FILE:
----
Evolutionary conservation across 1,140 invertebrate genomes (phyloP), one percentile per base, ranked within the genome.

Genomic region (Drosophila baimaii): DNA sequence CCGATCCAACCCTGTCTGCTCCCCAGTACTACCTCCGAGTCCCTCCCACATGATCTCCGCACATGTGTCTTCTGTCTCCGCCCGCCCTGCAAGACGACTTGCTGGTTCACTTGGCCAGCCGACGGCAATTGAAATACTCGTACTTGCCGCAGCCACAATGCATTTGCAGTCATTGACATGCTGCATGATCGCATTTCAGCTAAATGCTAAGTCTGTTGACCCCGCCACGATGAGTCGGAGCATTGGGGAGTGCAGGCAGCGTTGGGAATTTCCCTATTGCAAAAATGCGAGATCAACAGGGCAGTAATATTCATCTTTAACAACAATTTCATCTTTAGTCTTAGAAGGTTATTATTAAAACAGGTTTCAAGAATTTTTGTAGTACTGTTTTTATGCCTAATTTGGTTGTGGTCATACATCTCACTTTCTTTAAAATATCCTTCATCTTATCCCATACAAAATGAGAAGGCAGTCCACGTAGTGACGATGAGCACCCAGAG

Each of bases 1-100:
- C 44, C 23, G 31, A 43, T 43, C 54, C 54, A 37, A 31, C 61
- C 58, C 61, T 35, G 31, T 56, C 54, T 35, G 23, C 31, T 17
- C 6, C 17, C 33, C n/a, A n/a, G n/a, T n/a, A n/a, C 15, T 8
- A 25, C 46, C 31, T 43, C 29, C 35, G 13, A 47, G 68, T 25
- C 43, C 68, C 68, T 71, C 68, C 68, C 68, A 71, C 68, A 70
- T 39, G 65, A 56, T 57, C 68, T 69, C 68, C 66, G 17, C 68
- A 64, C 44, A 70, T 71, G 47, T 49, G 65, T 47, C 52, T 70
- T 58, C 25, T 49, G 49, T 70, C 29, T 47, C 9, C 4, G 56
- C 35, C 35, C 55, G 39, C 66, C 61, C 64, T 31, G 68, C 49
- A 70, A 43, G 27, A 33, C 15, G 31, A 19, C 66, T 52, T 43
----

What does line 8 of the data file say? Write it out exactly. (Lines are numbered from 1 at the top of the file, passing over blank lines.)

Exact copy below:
- C 43, C 68, C 68, T 71, C 68, C 68, C 68, A 71, C 68, A 70